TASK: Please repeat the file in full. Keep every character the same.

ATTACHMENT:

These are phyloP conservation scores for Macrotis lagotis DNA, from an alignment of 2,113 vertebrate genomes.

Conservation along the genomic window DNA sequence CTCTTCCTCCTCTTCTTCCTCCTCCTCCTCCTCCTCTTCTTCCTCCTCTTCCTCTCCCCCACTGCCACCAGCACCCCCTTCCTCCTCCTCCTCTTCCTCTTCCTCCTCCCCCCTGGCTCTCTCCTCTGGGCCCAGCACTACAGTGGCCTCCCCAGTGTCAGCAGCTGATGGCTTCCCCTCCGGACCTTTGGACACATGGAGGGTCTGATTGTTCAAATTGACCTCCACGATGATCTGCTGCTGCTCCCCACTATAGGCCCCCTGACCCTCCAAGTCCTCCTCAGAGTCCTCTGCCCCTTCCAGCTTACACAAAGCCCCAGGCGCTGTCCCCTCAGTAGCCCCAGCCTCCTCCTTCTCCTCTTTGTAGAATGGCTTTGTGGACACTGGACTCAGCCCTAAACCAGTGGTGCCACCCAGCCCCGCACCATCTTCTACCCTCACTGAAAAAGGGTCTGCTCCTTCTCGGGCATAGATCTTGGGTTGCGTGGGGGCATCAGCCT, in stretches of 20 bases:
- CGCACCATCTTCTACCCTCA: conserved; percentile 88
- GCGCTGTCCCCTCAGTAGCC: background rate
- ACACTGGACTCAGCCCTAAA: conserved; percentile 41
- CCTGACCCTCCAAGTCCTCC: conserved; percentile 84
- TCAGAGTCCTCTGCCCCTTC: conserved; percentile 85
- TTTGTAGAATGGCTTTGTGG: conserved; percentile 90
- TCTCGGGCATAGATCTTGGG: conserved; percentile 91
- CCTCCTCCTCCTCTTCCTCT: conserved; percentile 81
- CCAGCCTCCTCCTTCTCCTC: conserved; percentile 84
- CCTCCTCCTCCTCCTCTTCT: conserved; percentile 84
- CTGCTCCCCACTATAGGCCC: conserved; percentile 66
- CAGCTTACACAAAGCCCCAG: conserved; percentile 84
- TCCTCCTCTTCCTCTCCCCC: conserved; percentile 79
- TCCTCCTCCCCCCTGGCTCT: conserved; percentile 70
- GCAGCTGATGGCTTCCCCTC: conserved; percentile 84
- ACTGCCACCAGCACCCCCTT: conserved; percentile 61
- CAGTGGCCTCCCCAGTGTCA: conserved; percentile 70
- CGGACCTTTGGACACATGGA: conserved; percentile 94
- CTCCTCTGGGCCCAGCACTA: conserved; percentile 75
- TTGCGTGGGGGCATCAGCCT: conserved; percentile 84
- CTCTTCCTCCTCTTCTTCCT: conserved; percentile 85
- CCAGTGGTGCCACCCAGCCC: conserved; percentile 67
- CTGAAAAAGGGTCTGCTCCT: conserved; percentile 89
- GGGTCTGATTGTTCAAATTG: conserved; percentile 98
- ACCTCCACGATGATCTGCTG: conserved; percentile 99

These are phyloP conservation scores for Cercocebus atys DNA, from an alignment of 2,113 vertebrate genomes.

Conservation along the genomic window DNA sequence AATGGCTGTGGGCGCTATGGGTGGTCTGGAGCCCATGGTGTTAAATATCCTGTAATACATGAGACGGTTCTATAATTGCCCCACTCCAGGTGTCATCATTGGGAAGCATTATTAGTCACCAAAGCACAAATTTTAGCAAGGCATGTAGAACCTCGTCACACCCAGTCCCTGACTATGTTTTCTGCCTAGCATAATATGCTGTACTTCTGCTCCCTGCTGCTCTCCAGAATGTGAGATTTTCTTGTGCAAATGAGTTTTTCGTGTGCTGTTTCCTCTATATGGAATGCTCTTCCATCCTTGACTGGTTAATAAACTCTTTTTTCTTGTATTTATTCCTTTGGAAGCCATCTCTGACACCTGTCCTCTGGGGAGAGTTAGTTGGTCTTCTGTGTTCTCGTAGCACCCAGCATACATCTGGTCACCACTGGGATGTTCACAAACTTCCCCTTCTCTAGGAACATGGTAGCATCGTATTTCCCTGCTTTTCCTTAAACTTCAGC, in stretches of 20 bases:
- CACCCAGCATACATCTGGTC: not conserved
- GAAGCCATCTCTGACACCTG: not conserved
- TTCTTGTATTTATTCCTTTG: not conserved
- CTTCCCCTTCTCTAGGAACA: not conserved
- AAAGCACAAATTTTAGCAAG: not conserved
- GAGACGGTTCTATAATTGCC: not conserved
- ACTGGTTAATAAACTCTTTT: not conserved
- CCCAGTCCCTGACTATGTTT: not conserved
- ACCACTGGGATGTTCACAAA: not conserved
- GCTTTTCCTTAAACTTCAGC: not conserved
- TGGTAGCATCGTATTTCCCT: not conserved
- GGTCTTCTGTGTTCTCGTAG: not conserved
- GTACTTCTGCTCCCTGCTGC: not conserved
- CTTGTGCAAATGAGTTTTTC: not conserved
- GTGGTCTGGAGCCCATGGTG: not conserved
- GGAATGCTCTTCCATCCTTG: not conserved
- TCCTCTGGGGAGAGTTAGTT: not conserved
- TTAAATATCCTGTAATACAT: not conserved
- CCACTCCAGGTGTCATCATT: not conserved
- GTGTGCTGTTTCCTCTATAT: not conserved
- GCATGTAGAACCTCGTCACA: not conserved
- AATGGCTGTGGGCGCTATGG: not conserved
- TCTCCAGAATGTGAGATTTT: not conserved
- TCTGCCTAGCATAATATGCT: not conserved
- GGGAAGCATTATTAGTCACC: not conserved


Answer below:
These are phyloP conservation scores for Macrotis lagotis DNA, from an alignment of 2,113 vertebrate genomes.

Conservation along the genomic window DNA sequence CTCTTCCTCCTCTTCTTCCTCCTCCTCCTCCTCCTCTTCTTCCTCCTCTTCCTCTCCCCCACTGCCACCAGCACCCCCTTCCTCCTCCTCCTCTTCCTCTTCCTCCTCCCCCCTGGCTCTCTCCTCTGGGCCCAGCACTACAGTGGCCTCCCCAGTGTCAGCAGCTGATGGCTTCCCCTCCGGACCTTTGGACACATGGAGGGTCTGATTGTTCAAATTGACCTCCACGATGATCTGCTGCTGCTCCCCACTATAGGCCCCCTGACCCTCCAAGTCCTCCTCAGAGTCCTCTGCCCCTTCCAGCTTACACAAAGCCCCAGGCGCTGTCCCCTCAGTAGCCCCAGCCTCCTCCTTCTCCTCTTTGTAGAATGGCTTTGTGGACACTGGACTCAGCCCTAAACCAGTGGTGCCACCCAGCCCCGCACCATCTTCTACCCTCACTGAAAAAGGGTCTGCTCCTTCTCGGGCATAGATCTTGGGTTGCGTGGGGGCATCAGCCT, in stretches of 20 bases:
- CGCACCATCTTCTACCCTCA: conserved; percentile 88
- GCGCTGTCCCCTCAGTAGCC: background rate
- ACACTGGACTCAGCCCTAAA: conserved; percentile 41
- CCTGACCCTCCAAGTCCTCC: conserved; percentile 84
- TCAGAGTCCTCTGCCCCTTC: conserved; percentile 85
- TTTGTAGAATGGCTTTGTGG: conserved; percentile 90
- TCTCGGGCATAGATCTTGGG: conserved; percentile 91
- CCTCCTCCTCCTCTTCCTCT: conserved; percentile 81
- CCAGCCTCCTCCTTCTCCTC: conserved; percentile 84
- CCTCCTCCTCCTCCTCTTCT: conserved; percentile 84
- CTGCTCCCCACTATAGGCCC: conserved; percentile 66
- CAGCTTACACAAAGCCCCAG: conserved; percentile 84
- TCCTCCTCTTCCTCTCCCCC: conserved; percentile 79
- TCCTCCTCCCCCCTGGCTCT: conserved; percentile 70
- GCAGCTGATGGCTTCCCCTC: conserved; percentile 84
- ACTGCCACCAGCACCCCCTT: conserved; percentile 61
- CAGTGGCCTCCCCAGTGTCA: conserved; percentile 70
- CGGACCTTTGGACACATGGA: conserved; percentile 94
- CTCCTCTGGGCCCAGCACTA: conserved; percentile 75
- TTGCGTGGGGGCATCAGCCT: conserved; percentile 84
- CTCTTCCTCCTCTTCTTCCT: conserved; percentile 85
- CCAGTGGTGCCACCCAGCCC: conserved; percentile 67
- CTGAAAAAGGGTCTGCTCCT: conserved; percentile 89
- GGGTCTGATTGTTCAAATTG: conserved; percentile 98
- ACCTCCACGATGATCTGCTG: conserved; percentile 99

These are phyloP conservation scores for Cercocebus atys DNA, from an alignment of 2,113 vertebrate genomes.

Conservation along the genomic window DNA sequence AATGGCTGTGGGCGCTATGGGTGGTCTGGAGCCCATGGTGTTAAATATCCTGTAATACATGAGACGGTTCTATAATTGCCCCACTCCAGGTGTCATCATTGGGAAGCATTATTAGTCACCAAAGCACAAATTTTAGCAAGGCATGTAGAACCTCGTCACACCCAGTCCCTGACTATGTTTTCTGCCTAGCATAATATGCTGTACTTCTGCTCCCTGCTGCTCTCCAGAATGTGAGATTTTCTTGTGCAAATGAGTTTTTCGTGTGCTGTTTCCTCTATATGGAATGCTCTTCCATCCTTGACTGGTTAATAAACTCTTTTTTCTTGTATTTATTCCTTTGGAAGCCATCTCTGACACCTGTCCTCTGGGGAGAGTTAGTTGGTCTTCTGTGTTCTCGTAGCACCCAGCATACATCTGGTCACCACTGGGATGTTCACAAACTTCCCCTTCTCTAGGAACATGGTAGCATCGTATTTCCCTGCTTTTCCTTAAACTTCAGC, in stretches of 20 bases:
- CACCCAGCATACATCTGGTC: not conserved
- GAAGCCATCTCTGACACCTG: not conserved
- TTCTTGTATTTATTCCTTTG: not conserved
- CTTCCCCTTCTCTAGGAACA: not conserved
- AAAGCACAAATTTTAGCAAG: not conserved
- GAGACGGTTCTATAATTGCC: not conserved
- ACTGGTTAATAAACTCTTTT: not conserved
- CCCAGTCCCTGACTATGTTT: not conserved
- ACCACTGGGATGTTCACAAA: not conserved
- GCTTTTCCTTAAACTTCAGC: not conserved
- TGGTAGCATCGTATTTCCCT: not conserved
- GGTCTTCTGTGTTCTCGTAG: not conserved
- GTACTTCTGCTCCCTGCTGC: not conserved
- CTTGTGCAAATGAGTTTTTC: not conserved
- GTGGTCTGGAGCCCATGGTG: not conserved
- GGAATGCTCTTCCATCCTTG: not conserved
- TCCTCTGGGGAGAGTTAGTT: not conserved
- TTAAATATCCTGTAATACAT: not conserved
- CCACTCCAGGTGTCATCATT: not conserved
- GTGTGCTGTTTCCTCTATAT: not conserved
- GCATGTAGAACCTCGTCACA: not conserved
- AATGGCTGTGGGCGCTATGG: not conserved
- TCTCCAGAATGTGAGATTTT: not conserved
- TCTGCCTAGCATAATATGCT: not conserved
- GGGAAGCATTATTAGTCACC: not conserved